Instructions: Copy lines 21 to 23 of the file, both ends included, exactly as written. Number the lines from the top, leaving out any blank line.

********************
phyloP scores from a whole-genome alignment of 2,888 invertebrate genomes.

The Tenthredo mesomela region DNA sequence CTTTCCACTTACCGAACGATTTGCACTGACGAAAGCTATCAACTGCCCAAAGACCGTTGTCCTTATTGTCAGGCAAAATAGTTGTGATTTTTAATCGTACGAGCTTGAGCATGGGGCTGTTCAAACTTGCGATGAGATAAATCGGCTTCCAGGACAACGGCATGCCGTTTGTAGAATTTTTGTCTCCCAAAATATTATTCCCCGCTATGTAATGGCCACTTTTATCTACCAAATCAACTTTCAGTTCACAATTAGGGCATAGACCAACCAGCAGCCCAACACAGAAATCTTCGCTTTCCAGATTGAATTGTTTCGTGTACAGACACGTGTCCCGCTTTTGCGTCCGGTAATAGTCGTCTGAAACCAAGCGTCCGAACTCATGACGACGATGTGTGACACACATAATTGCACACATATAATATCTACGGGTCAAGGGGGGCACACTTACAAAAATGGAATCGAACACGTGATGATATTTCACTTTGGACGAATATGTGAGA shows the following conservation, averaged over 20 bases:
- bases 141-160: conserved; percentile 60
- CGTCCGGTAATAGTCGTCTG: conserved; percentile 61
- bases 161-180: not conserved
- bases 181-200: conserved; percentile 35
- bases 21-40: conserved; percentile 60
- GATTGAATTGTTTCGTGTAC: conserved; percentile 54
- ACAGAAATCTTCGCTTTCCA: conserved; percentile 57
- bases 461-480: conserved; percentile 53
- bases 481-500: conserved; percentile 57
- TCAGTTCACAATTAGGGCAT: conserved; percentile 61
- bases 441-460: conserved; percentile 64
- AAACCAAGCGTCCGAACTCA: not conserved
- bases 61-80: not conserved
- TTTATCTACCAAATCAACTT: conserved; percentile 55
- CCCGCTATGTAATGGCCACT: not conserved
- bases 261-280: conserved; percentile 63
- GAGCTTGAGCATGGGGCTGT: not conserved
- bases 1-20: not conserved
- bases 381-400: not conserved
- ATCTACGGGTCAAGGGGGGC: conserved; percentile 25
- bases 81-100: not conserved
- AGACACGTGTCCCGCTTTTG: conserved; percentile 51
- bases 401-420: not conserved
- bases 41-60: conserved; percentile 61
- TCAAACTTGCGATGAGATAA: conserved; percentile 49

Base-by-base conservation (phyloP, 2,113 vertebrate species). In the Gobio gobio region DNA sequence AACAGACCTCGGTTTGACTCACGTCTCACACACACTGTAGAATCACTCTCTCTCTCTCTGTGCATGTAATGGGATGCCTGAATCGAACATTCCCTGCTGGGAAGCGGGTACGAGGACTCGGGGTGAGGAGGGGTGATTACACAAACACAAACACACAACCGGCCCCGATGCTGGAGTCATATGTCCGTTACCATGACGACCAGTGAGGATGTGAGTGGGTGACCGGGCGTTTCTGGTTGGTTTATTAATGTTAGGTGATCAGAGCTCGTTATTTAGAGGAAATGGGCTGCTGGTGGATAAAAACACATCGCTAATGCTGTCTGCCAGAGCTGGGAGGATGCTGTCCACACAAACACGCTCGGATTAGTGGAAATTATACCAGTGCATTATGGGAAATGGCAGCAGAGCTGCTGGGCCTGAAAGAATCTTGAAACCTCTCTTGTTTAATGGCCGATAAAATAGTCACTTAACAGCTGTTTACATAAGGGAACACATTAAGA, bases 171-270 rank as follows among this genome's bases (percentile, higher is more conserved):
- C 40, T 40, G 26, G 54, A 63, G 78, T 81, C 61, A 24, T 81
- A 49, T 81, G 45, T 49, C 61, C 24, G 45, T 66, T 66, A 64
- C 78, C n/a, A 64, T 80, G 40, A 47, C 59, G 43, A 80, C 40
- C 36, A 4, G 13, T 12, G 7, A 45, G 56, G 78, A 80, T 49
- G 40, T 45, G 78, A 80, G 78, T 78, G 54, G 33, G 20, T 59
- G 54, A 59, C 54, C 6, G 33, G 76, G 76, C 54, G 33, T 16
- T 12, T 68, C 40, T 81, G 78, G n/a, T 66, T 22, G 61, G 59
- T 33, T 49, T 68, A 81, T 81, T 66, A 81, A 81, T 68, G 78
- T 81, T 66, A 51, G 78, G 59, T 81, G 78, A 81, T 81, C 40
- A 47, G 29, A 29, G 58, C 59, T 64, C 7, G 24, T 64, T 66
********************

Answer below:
- bases 381-400: not conserved
- ATCTACGGGTCAAGGGGGGC: conserved; percentile 25
- bases 81-100: not conserved